directly rather than on each other in a series of dependancies. What you're
trying to avoid here is a constraint in an assembly that's based on a
feature in a part that's based, in a tenuous line of dependancies, through
six other features before it finally gets to the stable, foundational base
feature of the part. In a situation like that, almost any little change you
make to the part is going to adversly effect the assembly constraint. If,
on the other hand, the constraint is made to a surface of the base feature
or (better yet) to the part's origin geometry, few (if any) changes to the
features of the part will cause that constraint to go sick. Can the base feature be made in such a way that all other features are placed directly on
it rather than being built up on each other like a...card house? If not,
can the chain of dependancies be kept to only a few links? Assemblies and
parts work exactly the same way in this.

Here's an example: I'm building an assembly that's a shaft with gears,
pulleys, seals and bearings mounted on it. Obviously, I want an origin axis
running right down the middle of the shaft. So create my shaft so that the
part's X axis is the centerline of the shaft. Now I make my gears, etc. the
same way, and when I insert them into the assembly, I constrain their X axis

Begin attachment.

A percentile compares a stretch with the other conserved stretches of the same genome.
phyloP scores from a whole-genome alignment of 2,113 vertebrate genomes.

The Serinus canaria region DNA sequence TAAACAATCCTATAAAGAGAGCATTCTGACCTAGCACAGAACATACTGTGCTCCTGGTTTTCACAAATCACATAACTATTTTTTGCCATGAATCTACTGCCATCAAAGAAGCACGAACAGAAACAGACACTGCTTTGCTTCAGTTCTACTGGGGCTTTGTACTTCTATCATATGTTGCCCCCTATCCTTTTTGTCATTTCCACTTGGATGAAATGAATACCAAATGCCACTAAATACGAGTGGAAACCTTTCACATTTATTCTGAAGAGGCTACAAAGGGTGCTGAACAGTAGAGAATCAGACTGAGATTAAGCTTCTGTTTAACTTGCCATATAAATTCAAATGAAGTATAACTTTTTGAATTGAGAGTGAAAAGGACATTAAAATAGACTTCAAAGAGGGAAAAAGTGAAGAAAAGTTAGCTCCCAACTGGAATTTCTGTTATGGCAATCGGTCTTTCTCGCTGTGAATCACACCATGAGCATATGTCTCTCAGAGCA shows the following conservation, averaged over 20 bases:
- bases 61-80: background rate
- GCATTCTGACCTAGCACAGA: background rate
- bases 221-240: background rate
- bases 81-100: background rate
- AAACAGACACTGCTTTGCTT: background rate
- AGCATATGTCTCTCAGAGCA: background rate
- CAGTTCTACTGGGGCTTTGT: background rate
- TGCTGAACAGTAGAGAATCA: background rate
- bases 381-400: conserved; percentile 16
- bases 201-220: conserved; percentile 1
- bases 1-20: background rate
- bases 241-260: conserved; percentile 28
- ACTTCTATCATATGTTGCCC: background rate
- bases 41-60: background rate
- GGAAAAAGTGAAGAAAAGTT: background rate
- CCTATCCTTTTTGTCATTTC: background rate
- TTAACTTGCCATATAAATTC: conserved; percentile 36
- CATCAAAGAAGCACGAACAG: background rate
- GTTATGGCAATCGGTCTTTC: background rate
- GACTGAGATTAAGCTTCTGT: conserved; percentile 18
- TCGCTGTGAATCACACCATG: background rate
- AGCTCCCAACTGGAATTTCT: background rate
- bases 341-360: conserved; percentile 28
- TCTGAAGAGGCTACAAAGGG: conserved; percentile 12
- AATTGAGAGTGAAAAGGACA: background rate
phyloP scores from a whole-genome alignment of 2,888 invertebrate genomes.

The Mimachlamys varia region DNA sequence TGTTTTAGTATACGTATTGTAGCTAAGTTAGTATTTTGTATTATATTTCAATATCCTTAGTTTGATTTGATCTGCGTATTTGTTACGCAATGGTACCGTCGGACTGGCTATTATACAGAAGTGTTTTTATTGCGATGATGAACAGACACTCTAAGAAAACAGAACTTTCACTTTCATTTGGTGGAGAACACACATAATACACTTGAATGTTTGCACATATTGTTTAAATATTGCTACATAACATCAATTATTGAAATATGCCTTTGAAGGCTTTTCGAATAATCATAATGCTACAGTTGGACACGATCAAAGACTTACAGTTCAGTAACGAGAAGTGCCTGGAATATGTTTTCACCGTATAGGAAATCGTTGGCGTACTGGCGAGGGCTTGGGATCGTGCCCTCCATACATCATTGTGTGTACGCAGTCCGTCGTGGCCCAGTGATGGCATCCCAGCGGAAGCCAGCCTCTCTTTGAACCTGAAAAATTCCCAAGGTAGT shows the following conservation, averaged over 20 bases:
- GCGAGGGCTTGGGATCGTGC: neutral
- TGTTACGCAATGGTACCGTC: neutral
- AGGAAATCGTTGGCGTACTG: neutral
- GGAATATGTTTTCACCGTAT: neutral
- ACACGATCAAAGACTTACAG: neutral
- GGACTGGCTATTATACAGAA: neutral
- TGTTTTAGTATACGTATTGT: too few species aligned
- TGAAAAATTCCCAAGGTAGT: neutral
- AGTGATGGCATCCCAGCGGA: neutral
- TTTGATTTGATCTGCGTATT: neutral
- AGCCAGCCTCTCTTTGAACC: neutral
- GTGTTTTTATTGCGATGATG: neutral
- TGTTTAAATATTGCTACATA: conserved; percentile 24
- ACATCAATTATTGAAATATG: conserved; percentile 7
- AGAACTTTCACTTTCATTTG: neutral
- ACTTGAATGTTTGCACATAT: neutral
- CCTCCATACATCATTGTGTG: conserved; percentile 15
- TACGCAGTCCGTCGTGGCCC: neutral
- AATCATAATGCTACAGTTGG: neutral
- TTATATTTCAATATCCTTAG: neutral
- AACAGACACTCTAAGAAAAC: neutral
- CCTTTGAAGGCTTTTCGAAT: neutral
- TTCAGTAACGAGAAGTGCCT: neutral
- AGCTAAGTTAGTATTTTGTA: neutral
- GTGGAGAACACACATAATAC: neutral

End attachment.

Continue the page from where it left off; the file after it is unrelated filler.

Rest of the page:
to the X axis of the shaft rather than picking features on the parts. The
result as far as putting the parts together is exactly the same, but the
configuration is much more stable. I can change the features on the shaft
all I want, but the parts that are mounted to it are going to stay lined up.
Notice also that in this senario, all the subsequent parts are constrained
directly to the first part in the assembly, not to each other. As I said,
when you can manage this, it's the best way to work. Any dependant part can
be modified or deleted altogether without effecting the rest of the
assembly. The moral of the story is to keep your matrix of dependencies as
shallow as possible. The result will be more stable parts and assemblies.

It's not often practical to get a assembly that simply can't implode under
any circumstances. You will get the occasional sick constraint. But you
can make an assembly thats really hard to hurt by planning your dependancies
carefully and logically. This is what makes Inventor fundamentally
different from AutoCad (for instance). It's really just a relational
database. This means that Inventor attempts to define the relationships
(I've called them 'dependencies') between parts, features and so on, in
addition to defining the parameters of the parts themselves. In its guts,
Inventor probably has as much in common with MS Access as it does with
AutoCAD; it just happens to represent things graphically. Once you get a
good handle on those relationships, your assemblies will quit giving you



Posts: 4
Registered: ‎02-13-2012
Message 2 of 2 (288 Views)

Re: Constraints in Assembly causing crashes

02-15-2012 07:27 PM in reply to: mdare

Down loading the sp3 has helped. Trying to constrain everything to the origins was not fun.